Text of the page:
What Can an Intellectual Do? On Wallace Shawn’s The Designated Mourner
From the Lit Century Podcast with Sandra Newman
and Catherine Nichols
Welcome to Lit Century: 100 Years, 100 Books. Combining literary analysis with an in-depth look at historical context, hosts Sandra Newman and Catherine Nichols choose one book for each year of the 20th century, and—along with special guests—will take a deep dive into a hundred years of literature.
In this episode, writer, actor and director John Cotter joins hosts Catherine Nichols and Sandra Newman to discuss Wallace Shawn’s 1996 play, The Designated Mourner, about the fate of intellectuals during an authoritarian coup in an unnamed country.
From the episode:
Catherine Nichols: Do you have a picture of what Howard’s essential nature is, to describe maybe to people who haven’t read the play or who maybe are just curious of your interpretation, since you’ve inhabited him a lot?
John Cotter: Well, he was a ruling class intellectual who rebelled a little bit, and he became kind of a drawing room Marxist. But he lives in a very reactionary country, and so he had to be extremely ginger about his views to get along with everybody, because his comfortable life as an intellectual and as a poet was as important to him as any revolutionary ideas that he might have entertained. Don’t you think? I mean, is that how you would describe Howard?
Catherine Nichols: Well, I’m going to go a little bit on a tangent to describe the character and sort of ask you if you see this is where the play is or just where the character is. There’s this kind of assertion of innocence around Howard that doesn’t stand up to me in our current time. At some point, he makes this speech where he’s just like, I like poetry, everyone else likes TV. I can say revolutionary things in my poetry knowing that no one will actually read it and they won’t understand it if they do. I’m just simply a highbrow person and that’s why everyone hates me. And there’s more of them, so inevitably they’re going to come and kill me sometime.
And there’s this sense of the line between highbrow and lowbrow in his perception. And that’s something that later, Jack critiques that by saying, oh, I saw him laughing at a play that was snide and not sophisticated. So there’s some question about whether any line between highbrow and lowbrow is worth maintaining.
But especially in our time right now, like right after reading this Jennifer Barnett essay about leaving her career, for instance, in highbrow journalism because of how the gatekeeping operates, there’s so much violence. Metaphorical violence, some of it is financial violence, and some of it is just incredibly literal violence in how the line between highbrow and lowbrow is policed, that Howard’s perception of himself as someone who’s just naturally smarter and cooler than other people and that they hate him just because they don’t understand how big and important his brain is, it feels like a very weaponized form of innocence. Because it’s also the innocence that allows all the worst people to land on their feet, and to say like, “oh, it was cancel culture tried to get me, oh no.” It’s like it’s never time to think about the violence that is involved in policing who gets to think of themselves as an intellectual and who doesn’t.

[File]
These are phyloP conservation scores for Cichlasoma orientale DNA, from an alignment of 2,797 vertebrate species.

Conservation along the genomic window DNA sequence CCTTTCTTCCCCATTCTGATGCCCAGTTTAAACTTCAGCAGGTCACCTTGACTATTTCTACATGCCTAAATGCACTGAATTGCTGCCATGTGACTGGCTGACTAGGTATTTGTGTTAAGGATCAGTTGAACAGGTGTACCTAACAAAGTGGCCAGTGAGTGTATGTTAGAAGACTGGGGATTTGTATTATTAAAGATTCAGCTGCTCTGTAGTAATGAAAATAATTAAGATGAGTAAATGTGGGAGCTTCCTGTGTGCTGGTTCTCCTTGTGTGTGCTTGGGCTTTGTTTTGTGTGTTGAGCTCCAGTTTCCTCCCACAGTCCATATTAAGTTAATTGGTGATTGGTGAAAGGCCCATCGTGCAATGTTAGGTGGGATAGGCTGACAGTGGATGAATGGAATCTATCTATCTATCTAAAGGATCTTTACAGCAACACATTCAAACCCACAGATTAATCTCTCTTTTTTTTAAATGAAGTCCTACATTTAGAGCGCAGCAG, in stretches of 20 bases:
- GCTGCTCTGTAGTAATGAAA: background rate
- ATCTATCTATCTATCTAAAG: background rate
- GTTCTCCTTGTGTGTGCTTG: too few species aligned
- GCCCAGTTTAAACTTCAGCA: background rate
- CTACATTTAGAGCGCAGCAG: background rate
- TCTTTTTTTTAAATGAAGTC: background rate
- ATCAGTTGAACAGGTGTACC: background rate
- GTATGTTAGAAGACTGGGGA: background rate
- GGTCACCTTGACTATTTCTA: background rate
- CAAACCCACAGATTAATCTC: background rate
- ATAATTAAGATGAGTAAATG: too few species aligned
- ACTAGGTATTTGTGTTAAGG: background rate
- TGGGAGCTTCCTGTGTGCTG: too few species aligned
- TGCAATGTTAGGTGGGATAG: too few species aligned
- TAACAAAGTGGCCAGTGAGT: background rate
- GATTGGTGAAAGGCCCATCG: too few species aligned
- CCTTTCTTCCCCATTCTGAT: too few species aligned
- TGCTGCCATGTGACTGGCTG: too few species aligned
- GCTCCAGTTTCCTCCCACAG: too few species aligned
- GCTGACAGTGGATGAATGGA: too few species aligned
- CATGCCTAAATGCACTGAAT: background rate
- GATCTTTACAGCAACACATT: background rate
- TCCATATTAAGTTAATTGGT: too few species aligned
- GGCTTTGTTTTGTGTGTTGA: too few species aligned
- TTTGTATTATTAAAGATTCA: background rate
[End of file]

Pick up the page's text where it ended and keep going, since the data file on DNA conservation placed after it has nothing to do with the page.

John Cotter: Yeah, I mean, when I think about Howard, I think about Borges in Argentina, in the middle of the Dirty Wars, in the middle of the death squads, sitting up there in his library just reading Chesterton and writing stories about it.
Catherine Nichols: I know that’s what the play wants us to think of, but I also think of the Nicole Krauss story, “From the Desk of Daniel Basket,” it’s from 2007 and the beginning of her Great House novel, where it’s a New York writer who is jealous of a Chilean writer who will go on to be murdered, and she’s jealous that he has something real to write about, a real threat to his safety over what he’s saying. And I think that there is this feeling that the play wishes these people were actually in danger from people who watch TV.
John Cotter directed The Designated Mourner in Denver in 2013 & 2014. There’s a chapter about one of the performances in his forthcoming memoir, Losing Music, which is due out from Milkweed Editions in 2022.
Sandra Newman is the author of the novels The Only Good Thing Anyone Has Ever Done, shortlisted for the Guardian First Book Award, Cake, and The Country of Ice Cream Star, longlisted for the Baileys Women’s Prize for Fiction and named one of the best books of the year by the Washington Post and NPR. She is the author of the memoir Changeling as well as several other nonfiction books. Her work has appeared in Harper’s and Granta, among other publications. She lives in New York City.
Catherine Nichols is a freelance writer whose work has appeared in Jezebel and The Seattle Review, among others. She lives in Boston.